By NANCY UKAI
DELTA, Utah — “It’s a mattress!” exclaimed Ken Okabayashi of Elk Grove, Calif., as dusty brown paper fell away from the bulky, blue cotton bedding that emerged from its dark confines — a weathered wooden box that was packed at the Topaz concentration camp more than 70 years ago.
The reveal of the mattress on April 24 partly ended the mystery behind the Topaz box, an accidental time capsule. It had been given by a Topaz inmate to a fellow camp mate for safekeeping in Berkeley, but the original owner never reclaimed it. The box’s guardian then passed it on to his neighbor, Toru Saito, 79.
After 18 years of storing it, Saito decided it was time to unseal the crate. The Topaz Museum will hold its grand opening, he said, and this year marks the 75th anniversary of Executive Order 9066, which authorized the mass incarceration of Japanese Americans on the West Coast.
Suspense built as some 150 people in the Delta, Utah, community center, 17 miles from the original Topaz site, watched Kiyoshi Ina of Concord, dressed in jika tabi construction shoes, guide a Ryobi saw blade through the nails and lift the top planks.
He was assisted by Kazuko Iwahashi of Berkeley, who was 12 years old when she was removed to Tanforan and Topaz. Also helping were Okabayashi, Saito and John Guliday of Sacramento.
Ina was born at Topaz in 1942. He was among 32 camp survivors and family members who were on a five-day bus pilgrimage to Topaz from the San Francisco Bay Area, the sixth such trip led by Saito.
Fifty pounds of cotton makes for a thick, nearly five-inch-deep mattress and it immediately evoked memories for Topaz survivors.
Ben Takeshita of Richmond, Calif., said his first reaction was “At least it’s not a hay mattress.” He recalled arriving in April of 1942 at the Tanforan Race Track, south of San Francisco, where area citizens and immigrant residents were confined before the Utah camp was completed.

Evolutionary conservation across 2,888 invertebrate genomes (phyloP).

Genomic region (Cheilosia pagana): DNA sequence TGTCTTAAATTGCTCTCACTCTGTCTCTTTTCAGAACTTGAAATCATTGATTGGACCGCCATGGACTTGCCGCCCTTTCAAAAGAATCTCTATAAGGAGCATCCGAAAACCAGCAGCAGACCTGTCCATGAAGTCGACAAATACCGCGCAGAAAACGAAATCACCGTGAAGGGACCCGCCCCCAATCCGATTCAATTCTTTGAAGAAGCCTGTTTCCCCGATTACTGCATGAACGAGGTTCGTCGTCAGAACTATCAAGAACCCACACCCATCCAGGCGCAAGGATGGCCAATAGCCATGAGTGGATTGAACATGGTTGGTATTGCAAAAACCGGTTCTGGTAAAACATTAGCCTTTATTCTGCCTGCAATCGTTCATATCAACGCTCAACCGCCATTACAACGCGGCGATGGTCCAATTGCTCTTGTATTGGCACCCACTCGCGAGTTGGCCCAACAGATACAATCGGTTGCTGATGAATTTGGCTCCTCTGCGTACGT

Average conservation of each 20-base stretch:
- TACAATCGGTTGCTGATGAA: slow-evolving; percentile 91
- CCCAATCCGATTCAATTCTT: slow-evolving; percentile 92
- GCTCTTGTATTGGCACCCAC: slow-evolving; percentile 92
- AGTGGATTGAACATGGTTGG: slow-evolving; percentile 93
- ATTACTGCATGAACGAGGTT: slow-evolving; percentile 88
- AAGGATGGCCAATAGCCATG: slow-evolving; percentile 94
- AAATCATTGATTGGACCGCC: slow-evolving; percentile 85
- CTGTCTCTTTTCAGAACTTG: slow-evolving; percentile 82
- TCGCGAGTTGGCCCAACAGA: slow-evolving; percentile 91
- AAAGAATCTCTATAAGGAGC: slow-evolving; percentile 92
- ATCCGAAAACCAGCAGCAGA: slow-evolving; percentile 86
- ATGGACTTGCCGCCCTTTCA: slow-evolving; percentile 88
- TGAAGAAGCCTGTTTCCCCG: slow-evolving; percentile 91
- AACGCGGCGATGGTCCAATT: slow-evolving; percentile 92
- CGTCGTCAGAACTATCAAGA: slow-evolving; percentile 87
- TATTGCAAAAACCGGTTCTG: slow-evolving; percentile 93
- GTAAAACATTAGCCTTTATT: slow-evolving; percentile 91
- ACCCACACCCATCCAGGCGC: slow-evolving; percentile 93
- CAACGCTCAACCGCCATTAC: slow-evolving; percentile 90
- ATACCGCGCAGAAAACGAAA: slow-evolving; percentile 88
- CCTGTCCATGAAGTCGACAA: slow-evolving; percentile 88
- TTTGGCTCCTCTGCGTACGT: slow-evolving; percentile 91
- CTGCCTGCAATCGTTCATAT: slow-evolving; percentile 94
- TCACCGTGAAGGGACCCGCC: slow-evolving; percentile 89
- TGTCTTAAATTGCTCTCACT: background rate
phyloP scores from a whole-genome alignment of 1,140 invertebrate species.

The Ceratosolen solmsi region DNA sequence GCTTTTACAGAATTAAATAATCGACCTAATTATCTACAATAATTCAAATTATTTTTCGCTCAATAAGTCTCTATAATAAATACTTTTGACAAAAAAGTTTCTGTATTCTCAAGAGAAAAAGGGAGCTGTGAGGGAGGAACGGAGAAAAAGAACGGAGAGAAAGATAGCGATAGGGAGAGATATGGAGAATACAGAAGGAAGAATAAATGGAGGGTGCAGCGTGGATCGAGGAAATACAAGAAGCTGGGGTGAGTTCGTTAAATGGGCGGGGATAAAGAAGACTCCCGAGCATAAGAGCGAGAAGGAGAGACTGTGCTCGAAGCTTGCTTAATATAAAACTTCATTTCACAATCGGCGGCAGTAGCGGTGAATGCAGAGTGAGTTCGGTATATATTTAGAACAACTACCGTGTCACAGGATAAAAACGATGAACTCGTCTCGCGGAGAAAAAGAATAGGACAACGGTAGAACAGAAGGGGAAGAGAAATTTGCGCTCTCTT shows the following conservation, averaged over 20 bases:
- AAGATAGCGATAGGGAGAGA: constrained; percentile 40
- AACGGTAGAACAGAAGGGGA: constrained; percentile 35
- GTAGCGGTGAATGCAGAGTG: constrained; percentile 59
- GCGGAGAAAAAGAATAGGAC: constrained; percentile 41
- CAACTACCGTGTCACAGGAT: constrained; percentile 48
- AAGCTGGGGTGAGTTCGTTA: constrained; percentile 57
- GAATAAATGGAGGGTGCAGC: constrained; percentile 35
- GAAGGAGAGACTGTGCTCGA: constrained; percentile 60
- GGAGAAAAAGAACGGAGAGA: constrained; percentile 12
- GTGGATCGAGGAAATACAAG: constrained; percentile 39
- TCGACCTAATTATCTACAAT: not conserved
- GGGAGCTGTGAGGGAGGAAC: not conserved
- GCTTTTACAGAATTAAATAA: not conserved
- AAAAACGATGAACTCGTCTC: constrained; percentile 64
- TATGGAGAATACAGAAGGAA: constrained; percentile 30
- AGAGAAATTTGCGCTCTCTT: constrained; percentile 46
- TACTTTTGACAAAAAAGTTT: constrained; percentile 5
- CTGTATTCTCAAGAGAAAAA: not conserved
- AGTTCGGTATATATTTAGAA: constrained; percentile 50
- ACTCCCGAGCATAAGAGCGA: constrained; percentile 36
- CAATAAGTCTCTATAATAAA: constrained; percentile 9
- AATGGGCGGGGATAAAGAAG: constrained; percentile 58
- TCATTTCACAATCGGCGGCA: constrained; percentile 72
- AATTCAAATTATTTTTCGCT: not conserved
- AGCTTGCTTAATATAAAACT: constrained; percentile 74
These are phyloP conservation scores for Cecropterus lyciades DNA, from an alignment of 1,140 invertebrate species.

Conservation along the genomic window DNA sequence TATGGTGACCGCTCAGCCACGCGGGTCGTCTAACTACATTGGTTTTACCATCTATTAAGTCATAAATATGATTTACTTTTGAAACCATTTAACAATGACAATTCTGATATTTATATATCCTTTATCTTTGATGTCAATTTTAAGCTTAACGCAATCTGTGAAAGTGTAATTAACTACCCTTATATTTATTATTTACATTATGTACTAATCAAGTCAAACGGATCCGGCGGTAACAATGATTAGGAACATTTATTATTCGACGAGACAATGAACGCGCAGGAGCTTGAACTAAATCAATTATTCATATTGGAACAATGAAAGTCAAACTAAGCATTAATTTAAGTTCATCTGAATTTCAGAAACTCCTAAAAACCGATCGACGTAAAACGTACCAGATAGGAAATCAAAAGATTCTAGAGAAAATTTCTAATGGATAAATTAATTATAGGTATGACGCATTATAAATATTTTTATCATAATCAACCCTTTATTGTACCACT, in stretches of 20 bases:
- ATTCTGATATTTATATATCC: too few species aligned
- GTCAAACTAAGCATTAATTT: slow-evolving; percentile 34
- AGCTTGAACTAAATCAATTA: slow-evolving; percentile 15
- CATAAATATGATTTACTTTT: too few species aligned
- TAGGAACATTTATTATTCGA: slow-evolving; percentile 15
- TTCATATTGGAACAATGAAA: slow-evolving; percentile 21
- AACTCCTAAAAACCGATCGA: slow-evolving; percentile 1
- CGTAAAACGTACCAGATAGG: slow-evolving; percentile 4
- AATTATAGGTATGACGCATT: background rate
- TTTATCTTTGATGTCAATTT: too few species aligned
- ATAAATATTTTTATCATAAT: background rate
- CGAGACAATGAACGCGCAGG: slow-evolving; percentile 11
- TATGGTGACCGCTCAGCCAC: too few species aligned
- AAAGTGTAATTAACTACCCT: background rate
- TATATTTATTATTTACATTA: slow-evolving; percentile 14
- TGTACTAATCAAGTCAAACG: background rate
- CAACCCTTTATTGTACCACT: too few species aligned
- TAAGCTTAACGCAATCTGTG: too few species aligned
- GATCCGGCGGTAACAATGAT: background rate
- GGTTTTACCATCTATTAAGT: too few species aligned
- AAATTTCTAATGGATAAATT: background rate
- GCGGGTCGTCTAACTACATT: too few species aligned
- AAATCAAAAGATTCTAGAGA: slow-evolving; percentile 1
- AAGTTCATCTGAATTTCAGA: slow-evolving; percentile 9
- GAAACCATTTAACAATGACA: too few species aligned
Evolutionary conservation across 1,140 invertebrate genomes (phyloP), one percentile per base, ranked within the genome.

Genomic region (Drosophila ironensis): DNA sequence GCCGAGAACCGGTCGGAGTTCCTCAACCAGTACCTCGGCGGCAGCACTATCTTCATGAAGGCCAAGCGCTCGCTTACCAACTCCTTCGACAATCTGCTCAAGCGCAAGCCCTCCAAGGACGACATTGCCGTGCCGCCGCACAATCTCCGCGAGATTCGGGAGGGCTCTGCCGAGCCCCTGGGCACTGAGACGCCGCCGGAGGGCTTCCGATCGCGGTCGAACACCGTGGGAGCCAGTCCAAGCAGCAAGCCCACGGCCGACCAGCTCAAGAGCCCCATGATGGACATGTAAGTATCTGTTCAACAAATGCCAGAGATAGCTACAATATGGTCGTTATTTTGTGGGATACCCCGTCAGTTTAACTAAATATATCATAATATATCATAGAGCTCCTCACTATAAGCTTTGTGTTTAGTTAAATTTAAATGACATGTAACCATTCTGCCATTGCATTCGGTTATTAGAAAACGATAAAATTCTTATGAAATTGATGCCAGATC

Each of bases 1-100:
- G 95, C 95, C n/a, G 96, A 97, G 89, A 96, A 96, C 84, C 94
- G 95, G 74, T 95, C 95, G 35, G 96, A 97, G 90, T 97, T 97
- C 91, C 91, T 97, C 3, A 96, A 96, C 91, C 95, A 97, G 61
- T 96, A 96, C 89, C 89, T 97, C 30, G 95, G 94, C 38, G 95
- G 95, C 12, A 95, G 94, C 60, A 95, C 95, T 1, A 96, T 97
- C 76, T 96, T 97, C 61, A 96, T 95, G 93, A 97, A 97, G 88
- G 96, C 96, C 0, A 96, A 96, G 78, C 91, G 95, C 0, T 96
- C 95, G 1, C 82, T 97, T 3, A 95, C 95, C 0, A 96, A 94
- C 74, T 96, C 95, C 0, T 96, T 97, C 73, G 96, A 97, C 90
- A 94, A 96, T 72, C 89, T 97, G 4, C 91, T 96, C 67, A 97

They were given hay to stuff inside a cotton bag, he recalled, and ever since then Takeshita has had hay fever. “I wonder if my hay fever came from that period.”
Saito said that the mattress conjured up for him scenes from Steinbeck’s “Grapes of Wrath” in which trucks and cars headed west during the Dust Bowl with “mattresses on the roofs of the car because that was the only possession they had.”
He said about the box, “Maybe people were expecting all kinds of gold jewelry or whatever…but when you really think about it, [a mattress is] what you sleep on. It is what rejuvenates your body for the next day.”
Dr Satsuki Ina, a psychotherapist and activist from the Sacramento area, told the gathering that she had talked to a man who was drafted out of the camps to fight in Europe. He realized that the body bags used for dead soldiers were what the Japanese American camp inmates had been given to stuff with straw for beds.
This represented “the makeshift temporary life,” not knowing how long they were going to be in the camps, she said, and the “cruel and unusual” circumstances of confinement. Although the identity of the owner is still not known, she said, “what came up for me was that this family acquired a real mattress and what they were going to send home was this wonderful piece of comfort that somehow they got.”